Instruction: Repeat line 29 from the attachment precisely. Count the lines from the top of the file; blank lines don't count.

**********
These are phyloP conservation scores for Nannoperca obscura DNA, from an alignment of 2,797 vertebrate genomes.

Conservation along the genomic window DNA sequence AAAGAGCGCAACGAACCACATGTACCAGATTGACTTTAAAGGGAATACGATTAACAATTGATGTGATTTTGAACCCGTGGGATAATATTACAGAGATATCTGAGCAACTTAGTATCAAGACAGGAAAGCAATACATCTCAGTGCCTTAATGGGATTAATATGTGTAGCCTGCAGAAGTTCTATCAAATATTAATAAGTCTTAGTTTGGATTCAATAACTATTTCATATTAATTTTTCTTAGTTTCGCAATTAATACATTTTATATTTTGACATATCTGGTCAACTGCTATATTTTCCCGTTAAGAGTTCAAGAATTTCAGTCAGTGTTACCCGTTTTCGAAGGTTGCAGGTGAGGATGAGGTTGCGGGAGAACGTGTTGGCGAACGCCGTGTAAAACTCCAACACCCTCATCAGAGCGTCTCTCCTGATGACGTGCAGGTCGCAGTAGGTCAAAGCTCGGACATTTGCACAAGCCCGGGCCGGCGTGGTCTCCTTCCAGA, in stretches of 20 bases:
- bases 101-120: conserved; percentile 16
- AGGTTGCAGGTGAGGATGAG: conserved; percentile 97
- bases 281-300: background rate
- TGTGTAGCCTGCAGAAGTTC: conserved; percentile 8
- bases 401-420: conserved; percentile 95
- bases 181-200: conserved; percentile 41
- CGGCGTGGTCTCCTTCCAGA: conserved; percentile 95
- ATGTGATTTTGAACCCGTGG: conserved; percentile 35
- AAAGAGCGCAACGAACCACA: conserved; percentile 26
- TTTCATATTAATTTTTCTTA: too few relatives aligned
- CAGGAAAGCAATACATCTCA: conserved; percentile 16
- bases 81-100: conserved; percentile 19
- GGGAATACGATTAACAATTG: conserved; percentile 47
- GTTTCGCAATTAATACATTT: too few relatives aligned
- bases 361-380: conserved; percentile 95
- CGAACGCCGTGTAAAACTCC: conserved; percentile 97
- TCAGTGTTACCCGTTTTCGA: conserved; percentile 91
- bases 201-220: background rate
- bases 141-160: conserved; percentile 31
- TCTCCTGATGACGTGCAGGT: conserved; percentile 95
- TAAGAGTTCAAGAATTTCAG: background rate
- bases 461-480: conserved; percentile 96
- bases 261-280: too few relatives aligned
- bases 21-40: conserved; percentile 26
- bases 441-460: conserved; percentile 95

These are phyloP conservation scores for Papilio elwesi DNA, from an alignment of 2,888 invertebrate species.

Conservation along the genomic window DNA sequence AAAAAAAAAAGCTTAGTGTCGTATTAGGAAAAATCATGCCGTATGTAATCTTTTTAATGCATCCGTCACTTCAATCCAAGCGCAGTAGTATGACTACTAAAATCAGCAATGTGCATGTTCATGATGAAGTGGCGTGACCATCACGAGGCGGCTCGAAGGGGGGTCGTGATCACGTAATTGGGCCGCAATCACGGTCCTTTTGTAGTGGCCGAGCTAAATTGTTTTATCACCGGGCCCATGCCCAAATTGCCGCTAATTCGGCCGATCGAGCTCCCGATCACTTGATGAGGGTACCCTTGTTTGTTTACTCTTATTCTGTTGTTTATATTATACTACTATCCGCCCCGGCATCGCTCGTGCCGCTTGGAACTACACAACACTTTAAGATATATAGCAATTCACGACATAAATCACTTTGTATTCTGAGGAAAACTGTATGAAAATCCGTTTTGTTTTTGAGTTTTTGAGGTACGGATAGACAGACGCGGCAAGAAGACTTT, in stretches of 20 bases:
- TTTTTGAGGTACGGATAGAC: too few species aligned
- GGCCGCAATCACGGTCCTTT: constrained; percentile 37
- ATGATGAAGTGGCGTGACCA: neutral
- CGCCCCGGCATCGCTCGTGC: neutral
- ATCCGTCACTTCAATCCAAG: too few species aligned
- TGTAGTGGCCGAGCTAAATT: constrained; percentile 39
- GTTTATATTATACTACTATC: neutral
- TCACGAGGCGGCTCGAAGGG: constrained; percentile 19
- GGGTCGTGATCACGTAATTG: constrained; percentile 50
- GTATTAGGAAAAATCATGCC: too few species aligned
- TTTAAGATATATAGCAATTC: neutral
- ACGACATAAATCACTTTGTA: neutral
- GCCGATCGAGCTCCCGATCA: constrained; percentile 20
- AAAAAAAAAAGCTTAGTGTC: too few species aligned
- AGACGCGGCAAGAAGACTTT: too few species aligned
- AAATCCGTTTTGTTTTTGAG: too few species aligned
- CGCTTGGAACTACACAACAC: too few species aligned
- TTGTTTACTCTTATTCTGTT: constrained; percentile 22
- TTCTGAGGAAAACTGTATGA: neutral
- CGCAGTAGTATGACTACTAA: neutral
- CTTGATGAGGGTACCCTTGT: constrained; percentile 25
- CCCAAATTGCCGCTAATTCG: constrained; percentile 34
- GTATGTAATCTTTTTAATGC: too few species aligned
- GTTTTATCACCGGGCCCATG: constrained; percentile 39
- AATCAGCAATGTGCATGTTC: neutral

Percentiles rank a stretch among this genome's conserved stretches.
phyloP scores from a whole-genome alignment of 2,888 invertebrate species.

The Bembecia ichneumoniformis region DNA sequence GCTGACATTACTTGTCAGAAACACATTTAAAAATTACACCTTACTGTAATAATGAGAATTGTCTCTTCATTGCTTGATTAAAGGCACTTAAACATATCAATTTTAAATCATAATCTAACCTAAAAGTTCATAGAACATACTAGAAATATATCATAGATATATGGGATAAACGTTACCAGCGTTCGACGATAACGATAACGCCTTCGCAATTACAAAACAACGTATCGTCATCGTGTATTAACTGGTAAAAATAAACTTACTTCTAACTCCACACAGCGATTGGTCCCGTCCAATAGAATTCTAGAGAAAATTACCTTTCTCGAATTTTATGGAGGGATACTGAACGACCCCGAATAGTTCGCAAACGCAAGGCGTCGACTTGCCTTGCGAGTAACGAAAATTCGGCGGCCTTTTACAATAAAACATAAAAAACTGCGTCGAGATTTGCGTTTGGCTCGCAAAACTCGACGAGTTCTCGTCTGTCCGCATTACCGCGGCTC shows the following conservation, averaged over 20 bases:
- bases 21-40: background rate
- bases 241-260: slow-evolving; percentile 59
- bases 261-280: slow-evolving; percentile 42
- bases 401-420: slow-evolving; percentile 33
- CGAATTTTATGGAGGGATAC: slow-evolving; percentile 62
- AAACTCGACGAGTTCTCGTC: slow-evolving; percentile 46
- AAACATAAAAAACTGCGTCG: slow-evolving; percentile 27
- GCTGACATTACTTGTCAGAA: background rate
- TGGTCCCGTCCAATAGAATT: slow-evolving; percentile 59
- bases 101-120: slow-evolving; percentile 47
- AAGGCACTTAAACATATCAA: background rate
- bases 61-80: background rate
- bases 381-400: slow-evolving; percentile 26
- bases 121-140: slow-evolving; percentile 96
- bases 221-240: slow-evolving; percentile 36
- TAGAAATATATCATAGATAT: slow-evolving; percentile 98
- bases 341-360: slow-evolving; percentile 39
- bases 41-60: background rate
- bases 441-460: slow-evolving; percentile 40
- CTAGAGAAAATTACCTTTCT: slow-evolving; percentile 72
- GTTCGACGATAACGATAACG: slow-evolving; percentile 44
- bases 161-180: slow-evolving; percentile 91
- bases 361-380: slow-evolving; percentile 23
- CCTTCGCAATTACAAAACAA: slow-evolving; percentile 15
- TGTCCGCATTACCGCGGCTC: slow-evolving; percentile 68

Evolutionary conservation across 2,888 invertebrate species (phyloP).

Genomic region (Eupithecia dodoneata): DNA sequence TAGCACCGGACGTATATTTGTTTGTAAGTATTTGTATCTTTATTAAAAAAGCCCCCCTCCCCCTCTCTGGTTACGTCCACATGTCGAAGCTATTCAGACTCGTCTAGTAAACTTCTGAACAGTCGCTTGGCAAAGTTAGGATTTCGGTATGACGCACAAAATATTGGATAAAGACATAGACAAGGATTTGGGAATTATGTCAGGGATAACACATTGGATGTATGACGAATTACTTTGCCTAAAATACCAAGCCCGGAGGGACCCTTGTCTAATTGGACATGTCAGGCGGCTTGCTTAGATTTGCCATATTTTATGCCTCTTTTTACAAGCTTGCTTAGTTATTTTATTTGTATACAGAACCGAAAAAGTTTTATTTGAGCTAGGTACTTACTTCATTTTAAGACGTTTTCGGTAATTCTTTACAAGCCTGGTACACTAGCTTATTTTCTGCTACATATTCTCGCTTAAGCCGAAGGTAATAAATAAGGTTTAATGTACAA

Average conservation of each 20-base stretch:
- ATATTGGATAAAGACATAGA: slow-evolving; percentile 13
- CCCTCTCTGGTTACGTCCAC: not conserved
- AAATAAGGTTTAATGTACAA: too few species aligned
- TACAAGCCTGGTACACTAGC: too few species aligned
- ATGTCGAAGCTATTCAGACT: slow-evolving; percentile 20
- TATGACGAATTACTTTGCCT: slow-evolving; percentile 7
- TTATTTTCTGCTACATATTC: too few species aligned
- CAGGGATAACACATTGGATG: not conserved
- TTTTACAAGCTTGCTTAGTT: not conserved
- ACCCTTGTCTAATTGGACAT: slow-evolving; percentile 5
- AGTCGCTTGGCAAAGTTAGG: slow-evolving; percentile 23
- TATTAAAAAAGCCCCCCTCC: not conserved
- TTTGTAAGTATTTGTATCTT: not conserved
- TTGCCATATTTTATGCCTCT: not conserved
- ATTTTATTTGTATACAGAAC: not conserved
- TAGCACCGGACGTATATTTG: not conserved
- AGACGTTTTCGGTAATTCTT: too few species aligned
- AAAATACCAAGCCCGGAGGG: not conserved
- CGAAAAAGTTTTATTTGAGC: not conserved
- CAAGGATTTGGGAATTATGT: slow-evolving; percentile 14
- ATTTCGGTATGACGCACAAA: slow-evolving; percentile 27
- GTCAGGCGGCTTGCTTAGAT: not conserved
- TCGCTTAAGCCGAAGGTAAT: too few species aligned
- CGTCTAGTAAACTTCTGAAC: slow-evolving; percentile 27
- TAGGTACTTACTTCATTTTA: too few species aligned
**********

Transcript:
Conservation along the genomic window DNA sequence AAAAAAAAAAGCTTAGTGTCGTATTAGGAAAAATCATGCCGTATGTAATCTTTTTAATGCATCCGTCACTTCAATCCAAGCGCAGTAGTATGACTACTAAAATCAGCAATGTGCATGTTCATGATGAAGTGGCGTGACCATCACGAGGCGGCTCGAAGGGGGGTCGTGATCACGTAATTGGGCCGCAATCACGGTCCTTTTGTAGTGGCCGAGCTAAATTGTTTTATCACCGGGCCCATGCCCAAATTGCCGCTAATTCGGCCGATCGAGCTCCCGATCACTTGATGAGGGTACCCTTGTTTGTTTACTCTTATTCTGTTGTTTATATTATACTACTATCCGCCCCGGCATCGCTCGTGCCGCTTGGAACTACACAACACTTTAAGATATATAGCAATTCACGACATAAATCACTTTGTATTCTGAGGAAAACTGTATGAAAATCCGTTTTGTTTTTGAGTTTTTGAGGTACGGATAGACAGACGCGGCAAGAAGACTTT, in stretches of 20 bases: